World-leading advance in cancer screening

The power of using a technology platform to improve the delivery of care to patients in Africa was brilliantly illustrated by the Emerging Technologies in Cervical Cancer Screening (ETiCCS) solution, developed by the Heidelberg University Hospital and leveraging SAP’s technology platform. ETiCCS focuses on identifying women at risk of cervical cancer and delivering end-to-end care by leveraging a cloud-based platform that makes data entry simple and access to patient data and test results immediately available to medical professionals – no matter where they are.

SAP Africa’s Managing Director: East Africa, Dr Gilbert Saggia, said of the solution: “The potential for cloud-based technology solutions such as SAP Cloud Platform to transform the healthcare profession is unprecedented. It is hugely inspiring to see how the combination of expert research, local knowledge and modern technology can make an immediate and invaluable impact on the welfare of our citizens. We are excited to support the rollout of the ETiCCS solution to other countries by providing the technology backbone to this game-changing medical innovation.”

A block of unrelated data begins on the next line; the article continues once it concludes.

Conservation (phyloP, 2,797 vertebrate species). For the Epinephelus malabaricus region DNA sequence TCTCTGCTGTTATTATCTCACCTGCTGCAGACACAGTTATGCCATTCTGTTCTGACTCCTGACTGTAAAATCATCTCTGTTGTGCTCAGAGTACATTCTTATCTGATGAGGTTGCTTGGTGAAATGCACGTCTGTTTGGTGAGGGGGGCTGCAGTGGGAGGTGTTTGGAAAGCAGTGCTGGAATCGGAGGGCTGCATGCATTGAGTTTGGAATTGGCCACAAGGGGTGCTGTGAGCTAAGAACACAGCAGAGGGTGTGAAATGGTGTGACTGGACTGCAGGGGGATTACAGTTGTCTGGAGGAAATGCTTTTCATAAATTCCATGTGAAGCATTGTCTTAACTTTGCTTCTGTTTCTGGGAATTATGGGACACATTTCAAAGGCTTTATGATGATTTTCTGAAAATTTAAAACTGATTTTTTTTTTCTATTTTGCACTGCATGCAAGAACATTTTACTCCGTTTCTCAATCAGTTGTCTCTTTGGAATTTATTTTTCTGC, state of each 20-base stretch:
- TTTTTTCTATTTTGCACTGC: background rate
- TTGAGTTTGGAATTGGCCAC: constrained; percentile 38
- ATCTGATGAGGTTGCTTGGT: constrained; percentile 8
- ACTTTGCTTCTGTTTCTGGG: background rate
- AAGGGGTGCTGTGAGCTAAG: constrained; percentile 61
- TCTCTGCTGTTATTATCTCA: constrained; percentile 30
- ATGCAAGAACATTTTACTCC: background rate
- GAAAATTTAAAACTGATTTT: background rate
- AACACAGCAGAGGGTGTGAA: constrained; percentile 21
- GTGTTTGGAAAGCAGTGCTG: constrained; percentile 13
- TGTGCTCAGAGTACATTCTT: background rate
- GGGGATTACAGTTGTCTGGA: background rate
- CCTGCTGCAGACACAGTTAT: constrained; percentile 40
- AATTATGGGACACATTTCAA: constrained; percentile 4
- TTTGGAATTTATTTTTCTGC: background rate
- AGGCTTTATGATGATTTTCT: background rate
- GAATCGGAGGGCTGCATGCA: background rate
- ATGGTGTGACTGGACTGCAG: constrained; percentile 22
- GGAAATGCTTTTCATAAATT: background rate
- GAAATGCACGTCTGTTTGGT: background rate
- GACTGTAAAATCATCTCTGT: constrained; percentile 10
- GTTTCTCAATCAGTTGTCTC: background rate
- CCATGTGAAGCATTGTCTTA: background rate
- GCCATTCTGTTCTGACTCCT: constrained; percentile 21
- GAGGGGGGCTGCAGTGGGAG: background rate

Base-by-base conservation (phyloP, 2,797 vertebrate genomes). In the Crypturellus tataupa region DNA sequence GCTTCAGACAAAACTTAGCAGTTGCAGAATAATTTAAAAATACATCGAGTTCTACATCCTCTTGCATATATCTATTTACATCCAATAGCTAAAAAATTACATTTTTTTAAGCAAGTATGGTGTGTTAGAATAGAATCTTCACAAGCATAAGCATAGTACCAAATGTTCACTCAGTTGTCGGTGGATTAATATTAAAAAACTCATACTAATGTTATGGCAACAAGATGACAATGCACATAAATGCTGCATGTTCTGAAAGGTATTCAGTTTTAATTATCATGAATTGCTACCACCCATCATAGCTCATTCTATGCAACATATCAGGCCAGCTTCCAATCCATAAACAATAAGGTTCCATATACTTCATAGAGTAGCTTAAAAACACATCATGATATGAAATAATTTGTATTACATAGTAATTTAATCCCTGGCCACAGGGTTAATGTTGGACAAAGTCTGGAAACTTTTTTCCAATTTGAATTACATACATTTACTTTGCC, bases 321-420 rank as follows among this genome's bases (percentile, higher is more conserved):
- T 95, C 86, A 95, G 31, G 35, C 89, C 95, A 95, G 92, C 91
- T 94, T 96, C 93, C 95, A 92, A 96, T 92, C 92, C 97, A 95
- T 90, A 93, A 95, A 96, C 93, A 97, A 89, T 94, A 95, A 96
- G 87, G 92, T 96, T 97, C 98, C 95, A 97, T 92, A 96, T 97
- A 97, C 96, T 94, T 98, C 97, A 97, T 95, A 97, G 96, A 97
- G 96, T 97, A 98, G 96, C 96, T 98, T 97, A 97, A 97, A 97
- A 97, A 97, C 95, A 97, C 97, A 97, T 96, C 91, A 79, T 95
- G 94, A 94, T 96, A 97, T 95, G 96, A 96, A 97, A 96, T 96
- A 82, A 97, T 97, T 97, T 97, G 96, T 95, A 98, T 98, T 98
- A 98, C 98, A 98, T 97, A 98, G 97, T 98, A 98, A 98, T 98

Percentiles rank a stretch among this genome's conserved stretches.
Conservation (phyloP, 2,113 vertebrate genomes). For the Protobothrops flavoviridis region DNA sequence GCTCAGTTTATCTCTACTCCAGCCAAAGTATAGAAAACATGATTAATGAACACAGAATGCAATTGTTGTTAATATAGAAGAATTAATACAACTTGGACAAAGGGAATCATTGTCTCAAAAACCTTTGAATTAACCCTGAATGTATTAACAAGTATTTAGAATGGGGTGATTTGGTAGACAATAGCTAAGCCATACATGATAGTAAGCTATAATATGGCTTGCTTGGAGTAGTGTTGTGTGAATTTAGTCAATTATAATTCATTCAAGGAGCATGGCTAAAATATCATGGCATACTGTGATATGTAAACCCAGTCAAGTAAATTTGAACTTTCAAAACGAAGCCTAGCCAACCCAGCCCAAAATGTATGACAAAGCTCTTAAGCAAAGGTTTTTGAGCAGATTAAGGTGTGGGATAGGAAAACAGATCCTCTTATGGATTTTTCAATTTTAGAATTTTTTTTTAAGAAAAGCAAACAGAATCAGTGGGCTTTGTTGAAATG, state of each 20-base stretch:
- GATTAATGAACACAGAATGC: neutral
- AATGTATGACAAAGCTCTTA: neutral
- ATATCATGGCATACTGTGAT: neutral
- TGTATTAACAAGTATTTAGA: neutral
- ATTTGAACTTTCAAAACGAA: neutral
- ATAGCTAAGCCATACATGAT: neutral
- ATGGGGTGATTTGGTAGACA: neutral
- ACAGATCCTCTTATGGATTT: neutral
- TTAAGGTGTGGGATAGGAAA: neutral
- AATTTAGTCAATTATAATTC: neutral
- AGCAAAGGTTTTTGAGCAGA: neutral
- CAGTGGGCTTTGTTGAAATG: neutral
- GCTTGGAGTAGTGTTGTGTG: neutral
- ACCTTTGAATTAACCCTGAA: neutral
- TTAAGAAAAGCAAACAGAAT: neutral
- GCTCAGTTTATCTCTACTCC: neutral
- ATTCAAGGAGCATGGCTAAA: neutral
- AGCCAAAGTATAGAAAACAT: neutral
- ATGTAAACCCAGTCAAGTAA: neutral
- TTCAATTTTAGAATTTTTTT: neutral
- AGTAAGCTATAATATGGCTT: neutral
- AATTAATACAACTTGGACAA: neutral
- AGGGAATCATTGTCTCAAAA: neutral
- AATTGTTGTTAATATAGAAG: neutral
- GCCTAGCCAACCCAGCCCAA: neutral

For Odendaal, the success of ETiCCS is further proof of the key role that technology can play in addressing the continent’s healthcare challenges. “Our technology powers more than 50 healthcare providers across Africa, and nearly 8 000 globally. We are using the global best practice learned from customers worldwide and adapting it to the African context. This puts the continent’s healthcare industry in a great position to leapfrog some of the problems experienced by the more developed markets to fast-track the delivery of connected healthcare to African citizens.”

Retaining scarce healthcare talent